The days of chairs being placed along the streets of Warren in mid-June to ensure front-row seating for the Fourth of July parade have likely ended.
At its meeting Monday night, City Council approved a resolution that limits any "type of seating, including, but not limited to, chairs benches, and blankets (from being) placed upon any sidewalk, public right-of-way, or City property adjacent to a parade route in excess of seventy-two hours prior to a parade."
The measure, covering all parades that occur in the city, was passed unanimously.
Chairs lined up along street for parade
The resolution also requires that all seating be removed by 9 p.m. the day of a parade.
It further states, "The placement of cones or other objects, cordoning, or otherwise making by any means any sidewalk, public right-of-way, or City property adjacent to a parade route for purposes of reserving a parade viewing area is prohibited."
"City staff recognize that early placement of lawn chairs is long-standing tradition and we would like to see this continue," Acting City Manager Mary Ann Nau told council during Monday's meeting. However, she cited several "significant public health and safety concerns," including problems for people exiting cars, a hindrance for emergency personnel, and a safety concern during high-wind storms.
Nau also said that the mowing contractor is required to put in additional time removing chairs while mowing.
A fact sheet outlining city officials' rationale for bringing the resolution to council also claims, "This practice detracts from the appearance of the City's investment in downtown improvements and enhancements. Chairs are being placed so far in advance of the parade that visitors to Warren have no association that the various forms of seating may be there for a pending celebration and are likely left with a poor visual impression of the City."
Nau said there were a "considerable amount of comments this year...either it looked worse this year" or presented different concerns.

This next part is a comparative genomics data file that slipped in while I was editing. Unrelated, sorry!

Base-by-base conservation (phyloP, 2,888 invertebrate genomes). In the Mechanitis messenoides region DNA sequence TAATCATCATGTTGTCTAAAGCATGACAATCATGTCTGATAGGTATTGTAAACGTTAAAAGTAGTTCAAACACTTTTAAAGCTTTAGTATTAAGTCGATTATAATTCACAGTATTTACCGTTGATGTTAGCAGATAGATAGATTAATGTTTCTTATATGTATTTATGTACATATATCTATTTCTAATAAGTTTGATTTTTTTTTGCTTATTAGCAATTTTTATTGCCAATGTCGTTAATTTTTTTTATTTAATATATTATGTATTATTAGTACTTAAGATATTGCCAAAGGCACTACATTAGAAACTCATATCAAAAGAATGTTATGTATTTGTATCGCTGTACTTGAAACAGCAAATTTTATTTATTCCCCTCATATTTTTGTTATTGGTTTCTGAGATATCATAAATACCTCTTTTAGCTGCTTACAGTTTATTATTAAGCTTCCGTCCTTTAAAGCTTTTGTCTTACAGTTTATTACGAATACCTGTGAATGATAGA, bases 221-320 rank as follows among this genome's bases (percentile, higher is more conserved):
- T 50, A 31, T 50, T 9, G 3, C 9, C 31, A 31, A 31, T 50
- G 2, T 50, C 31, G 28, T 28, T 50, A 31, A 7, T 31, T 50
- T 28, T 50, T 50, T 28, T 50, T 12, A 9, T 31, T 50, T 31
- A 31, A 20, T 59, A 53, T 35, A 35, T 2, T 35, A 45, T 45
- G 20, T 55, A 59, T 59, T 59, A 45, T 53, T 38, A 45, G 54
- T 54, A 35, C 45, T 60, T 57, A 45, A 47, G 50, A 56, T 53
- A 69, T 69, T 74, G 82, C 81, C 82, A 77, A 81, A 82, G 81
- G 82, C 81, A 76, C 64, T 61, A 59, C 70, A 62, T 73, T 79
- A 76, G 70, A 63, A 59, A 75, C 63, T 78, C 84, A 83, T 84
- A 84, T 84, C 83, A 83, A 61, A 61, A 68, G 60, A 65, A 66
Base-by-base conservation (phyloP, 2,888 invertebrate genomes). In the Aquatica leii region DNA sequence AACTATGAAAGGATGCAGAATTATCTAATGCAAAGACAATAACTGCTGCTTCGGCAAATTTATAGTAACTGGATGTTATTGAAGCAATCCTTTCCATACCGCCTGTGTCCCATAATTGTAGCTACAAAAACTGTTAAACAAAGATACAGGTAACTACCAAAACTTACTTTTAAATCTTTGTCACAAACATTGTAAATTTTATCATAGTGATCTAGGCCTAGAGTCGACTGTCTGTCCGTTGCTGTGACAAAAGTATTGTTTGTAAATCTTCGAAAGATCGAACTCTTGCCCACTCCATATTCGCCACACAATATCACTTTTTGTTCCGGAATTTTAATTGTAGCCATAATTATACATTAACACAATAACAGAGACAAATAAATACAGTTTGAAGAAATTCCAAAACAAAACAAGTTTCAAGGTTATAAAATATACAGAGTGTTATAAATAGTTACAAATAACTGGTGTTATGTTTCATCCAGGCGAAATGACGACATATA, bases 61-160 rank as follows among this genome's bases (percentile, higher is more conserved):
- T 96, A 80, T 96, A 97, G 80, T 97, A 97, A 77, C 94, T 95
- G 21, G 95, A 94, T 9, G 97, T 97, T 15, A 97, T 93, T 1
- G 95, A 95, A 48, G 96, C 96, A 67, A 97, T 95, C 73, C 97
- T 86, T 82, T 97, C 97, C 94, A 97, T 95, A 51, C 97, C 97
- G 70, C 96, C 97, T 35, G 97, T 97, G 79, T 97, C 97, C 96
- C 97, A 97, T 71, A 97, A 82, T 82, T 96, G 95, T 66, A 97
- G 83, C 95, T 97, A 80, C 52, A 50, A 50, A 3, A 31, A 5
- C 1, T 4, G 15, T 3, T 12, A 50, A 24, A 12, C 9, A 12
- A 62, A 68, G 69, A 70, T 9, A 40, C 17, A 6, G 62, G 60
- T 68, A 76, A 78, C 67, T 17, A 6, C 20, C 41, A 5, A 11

"This is a resolution for all parades," Council Vice President Maurice Cashman said, "not just July 4th."
The proposed resolution presented at the meeting would have limited placement of parade seating to 6 p.m. on the day preceding the parade.
"I'm totally against it," Councilman Jim Zavinski said. "I think it's horrible." He proposed that the time for chair placement be extended to one week before the parade. "It seems like we're taking everything away," he added.
"I agree," Councilman Sam Harvey said. "I think a week is a good period."
Harvey explained that he appreciated the tradition, indicating that it was refreshing to know that people cared about the Fourth of July parade.
One entity that is not against the resolution is the Fourth of July Parade Committee. Wally Post said on Wednesday that the three-day limit is a "great idea," as the placement of chairs was "getting out of hand."
While noting that chair placement is a "great tradition, we love to see it done," Post also said that the restriction will afford the committee more time and less competition for space, to place bleachers and other features along the route.
Parade Chairman Bill Thompson agreed. "I'm okay with that," he said of the resolution. "I don't think it will cut down from the people coming in. It's a Warren tradition of people putting their chairs out. June first of this year was when the first chair hit the street. Maybe it's getting a little bit extreme."
Al Kuppertz, who spoke to the Times Observer while he was placing chairs along Pennsylvania Avenue with his wife last month, doesn't agree with the change. "I guess if that's what they want to do, I think it's kinda killing the tradition. Everyone has always done that and people always clean up," he said.
He lauded the tradition, saying, "I think it makes it nice. Just a nice family thing. The older people do that because they're not going to stand that long."
"This is an overall safety issue," Cashman said at council's meeting. "Safety should always be number one on your mind." To admit a safety concern and extend the period to a week is "making yourself much more liable," he added.
Nau also noted that there are incidents of chairs being thrown into the street in the weeks prior to the parade. "If you talk to the (police) officers, they would tell you that happens on a frequent basis," Police Chief Raymond Zydonik said.
"I've always liked the tradition of the chairs," Councilman John Lewis said. "The most I'd like to see is 72 hours...would limit the exposure of liability."
"I think three days is sufficient," Cashman said.
Nau pointed out that the resolution would limit placement of chairs "preceding any parade. We're not targeting the Fourth of July parade." She said that the provision was brought to council as a resolution and not an ordinance so that it would be easier to modify if needed.